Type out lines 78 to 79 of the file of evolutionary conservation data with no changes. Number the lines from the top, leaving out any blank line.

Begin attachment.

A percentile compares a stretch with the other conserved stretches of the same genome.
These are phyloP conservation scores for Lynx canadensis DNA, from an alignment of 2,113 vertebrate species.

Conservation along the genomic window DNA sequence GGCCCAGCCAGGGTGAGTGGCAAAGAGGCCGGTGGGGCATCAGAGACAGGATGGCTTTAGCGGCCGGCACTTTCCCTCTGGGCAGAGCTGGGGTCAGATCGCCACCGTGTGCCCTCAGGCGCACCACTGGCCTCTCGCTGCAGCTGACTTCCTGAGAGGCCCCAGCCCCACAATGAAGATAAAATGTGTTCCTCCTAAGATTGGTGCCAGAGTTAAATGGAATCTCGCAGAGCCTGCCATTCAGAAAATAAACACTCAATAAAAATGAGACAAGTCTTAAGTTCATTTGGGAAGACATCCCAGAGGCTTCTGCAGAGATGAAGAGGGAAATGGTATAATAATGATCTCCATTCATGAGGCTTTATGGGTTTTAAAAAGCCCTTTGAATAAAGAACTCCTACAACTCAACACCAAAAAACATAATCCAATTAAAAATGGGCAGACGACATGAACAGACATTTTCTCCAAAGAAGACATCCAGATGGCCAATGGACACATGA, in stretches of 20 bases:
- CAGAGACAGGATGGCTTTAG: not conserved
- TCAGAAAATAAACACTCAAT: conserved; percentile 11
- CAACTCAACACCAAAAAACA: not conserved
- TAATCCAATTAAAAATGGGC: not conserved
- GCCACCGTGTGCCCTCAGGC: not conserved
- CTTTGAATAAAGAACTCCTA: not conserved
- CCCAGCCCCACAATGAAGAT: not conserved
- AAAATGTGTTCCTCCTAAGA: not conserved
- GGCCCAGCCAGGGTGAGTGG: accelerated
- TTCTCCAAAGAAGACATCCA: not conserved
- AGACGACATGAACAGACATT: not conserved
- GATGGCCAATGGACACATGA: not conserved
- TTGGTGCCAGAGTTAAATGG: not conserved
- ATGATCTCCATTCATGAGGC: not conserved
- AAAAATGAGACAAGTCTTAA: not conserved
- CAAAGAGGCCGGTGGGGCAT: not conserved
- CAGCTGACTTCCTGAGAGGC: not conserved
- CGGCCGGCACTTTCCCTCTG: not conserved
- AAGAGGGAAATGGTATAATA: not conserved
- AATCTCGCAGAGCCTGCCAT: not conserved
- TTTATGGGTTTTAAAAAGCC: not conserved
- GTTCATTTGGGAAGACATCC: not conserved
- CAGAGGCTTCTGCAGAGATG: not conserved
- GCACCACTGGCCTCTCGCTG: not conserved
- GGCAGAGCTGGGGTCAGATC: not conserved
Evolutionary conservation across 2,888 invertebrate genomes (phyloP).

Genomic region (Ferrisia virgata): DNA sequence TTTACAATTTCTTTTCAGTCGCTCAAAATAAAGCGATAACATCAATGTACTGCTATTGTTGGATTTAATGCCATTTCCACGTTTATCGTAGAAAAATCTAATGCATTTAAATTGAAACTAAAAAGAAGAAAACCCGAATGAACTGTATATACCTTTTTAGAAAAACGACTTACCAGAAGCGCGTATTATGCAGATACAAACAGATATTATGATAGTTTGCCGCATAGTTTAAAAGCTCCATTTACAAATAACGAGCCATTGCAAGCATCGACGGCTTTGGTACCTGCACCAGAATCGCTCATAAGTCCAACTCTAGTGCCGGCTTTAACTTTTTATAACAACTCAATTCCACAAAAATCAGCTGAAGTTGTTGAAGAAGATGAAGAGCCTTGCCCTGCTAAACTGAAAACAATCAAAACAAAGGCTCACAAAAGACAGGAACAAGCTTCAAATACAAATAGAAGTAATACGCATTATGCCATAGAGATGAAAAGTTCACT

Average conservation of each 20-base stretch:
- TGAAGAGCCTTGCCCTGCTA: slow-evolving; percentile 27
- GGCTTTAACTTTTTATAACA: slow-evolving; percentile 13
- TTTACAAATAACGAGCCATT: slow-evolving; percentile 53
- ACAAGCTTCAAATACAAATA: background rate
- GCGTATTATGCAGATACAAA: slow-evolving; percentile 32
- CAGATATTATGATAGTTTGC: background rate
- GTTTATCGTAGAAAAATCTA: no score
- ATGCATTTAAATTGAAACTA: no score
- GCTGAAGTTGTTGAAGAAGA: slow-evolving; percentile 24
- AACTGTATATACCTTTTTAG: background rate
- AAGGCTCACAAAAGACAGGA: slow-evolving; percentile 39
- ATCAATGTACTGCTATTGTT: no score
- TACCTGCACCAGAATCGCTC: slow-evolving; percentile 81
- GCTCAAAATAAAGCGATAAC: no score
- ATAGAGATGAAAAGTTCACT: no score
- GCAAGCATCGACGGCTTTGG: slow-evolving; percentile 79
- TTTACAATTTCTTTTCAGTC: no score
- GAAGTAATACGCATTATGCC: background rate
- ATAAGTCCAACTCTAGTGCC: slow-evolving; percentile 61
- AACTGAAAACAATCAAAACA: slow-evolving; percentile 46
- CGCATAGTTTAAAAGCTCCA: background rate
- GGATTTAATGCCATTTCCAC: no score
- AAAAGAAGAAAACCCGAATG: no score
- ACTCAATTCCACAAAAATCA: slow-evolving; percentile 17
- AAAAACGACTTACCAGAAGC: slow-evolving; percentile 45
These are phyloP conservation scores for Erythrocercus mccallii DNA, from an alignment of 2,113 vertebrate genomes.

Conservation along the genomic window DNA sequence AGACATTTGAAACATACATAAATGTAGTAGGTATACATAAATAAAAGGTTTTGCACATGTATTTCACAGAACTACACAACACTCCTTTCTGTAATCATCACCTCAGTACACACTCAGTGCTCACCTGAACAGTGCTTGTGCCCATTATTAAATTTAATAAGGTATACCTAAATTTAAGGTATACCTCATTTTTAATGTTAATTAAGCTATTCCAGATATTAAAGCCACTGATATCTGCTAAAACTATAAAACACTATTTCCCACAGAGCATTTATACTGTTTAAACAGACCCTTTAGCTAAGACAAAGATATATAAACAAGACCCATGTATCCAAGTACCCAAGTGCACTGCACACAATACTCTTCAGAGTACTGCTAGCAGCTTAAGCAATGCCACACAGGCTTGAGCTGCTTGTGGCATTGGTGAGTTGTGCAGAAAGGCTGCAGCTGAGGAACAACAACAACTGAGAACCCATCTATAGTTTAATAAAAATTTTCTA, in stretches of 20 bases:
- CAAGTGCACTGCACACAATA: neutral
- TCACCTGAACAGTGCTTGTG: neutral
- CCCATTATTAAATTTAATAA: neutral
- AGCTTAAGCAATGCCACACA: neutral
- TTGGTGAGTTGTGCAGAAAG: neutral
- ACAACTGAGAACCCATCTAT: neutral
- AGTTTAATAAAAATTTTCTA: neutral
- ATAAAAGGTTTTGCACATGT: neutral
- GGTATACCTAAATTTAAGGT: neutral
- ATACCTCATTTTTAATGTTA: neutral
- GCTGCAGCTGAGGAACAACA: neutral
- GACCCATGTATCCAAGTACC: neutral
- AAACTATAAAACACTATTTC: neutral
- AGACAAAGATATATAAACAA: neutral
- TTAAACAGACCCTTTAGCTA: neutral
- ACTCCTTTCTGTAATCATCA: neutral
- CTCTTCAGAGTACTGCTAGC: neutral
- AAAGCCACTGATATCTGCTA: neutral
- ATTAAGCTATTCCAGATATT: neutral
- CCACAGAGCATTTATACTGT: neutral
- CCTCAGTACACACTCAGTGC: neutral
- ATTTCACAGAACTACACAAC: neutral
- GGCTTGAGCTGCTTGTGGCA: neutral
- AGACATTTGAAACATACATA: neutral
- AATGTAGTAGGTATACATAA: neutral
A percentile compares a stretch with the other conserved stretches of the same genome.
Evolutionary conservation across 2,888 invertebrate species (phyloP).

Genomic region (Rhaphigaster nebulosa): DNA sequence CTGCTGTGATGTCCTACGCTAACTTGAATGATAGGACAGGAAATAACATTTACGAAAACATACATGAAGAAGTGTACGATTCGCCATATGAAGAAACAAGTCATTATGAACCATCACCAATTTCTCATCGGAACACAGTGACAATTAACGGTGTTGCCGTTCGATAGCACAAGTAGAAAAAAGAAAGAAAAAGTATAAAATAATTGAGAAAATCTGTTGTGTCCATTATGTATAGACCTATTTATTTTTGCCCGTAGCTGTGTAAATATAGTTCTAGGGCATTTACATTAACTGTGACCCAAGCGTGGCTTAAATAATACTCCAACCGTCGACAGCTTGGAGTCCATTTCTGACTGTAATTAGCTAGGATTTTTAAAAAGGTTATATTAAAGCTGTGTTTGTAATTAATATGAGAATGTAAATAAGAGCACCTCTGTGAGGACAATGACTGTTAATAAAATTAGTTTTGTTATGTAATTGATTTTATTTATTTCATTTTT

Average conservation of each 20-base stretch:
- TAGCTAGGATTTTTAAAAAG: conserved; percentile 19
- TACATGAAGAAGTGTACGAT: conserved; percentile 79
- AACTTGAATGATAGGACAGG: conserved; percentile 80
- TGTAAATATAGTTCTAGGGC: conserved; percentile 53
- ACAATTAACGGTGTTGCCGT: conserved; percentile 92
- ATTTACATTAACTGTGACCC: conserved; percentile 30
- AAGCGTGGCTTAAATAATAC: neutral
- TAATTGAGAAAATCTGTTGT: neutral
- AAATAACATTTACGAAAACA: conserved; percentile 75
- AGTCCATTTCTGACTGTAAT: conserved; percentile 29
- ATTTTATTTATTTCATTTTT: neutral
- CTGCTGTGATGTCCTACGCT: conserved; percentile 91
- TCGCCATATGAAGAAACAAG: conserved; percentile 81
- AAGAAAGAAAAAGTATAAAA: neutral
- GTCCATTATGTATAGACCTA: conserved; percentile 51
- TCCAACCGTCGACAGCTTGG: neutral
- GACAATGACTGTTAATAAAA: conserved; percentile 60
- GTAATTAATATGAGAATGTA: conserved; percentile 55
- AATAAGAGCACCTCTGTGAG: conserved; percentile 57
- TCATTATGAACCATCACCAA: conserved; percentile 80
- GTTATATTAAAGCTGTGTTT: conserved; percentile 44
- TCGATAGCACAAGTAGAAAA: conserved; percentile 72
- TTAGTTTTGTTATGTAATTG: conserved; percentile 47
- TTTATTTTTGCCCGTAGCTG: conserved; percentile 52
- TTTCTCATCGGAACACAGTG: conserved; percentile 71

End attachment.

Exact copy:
- CCACAGAGCATTTATACTGT: neutral
- CCTCAGTACACACTCAGTGC: neutral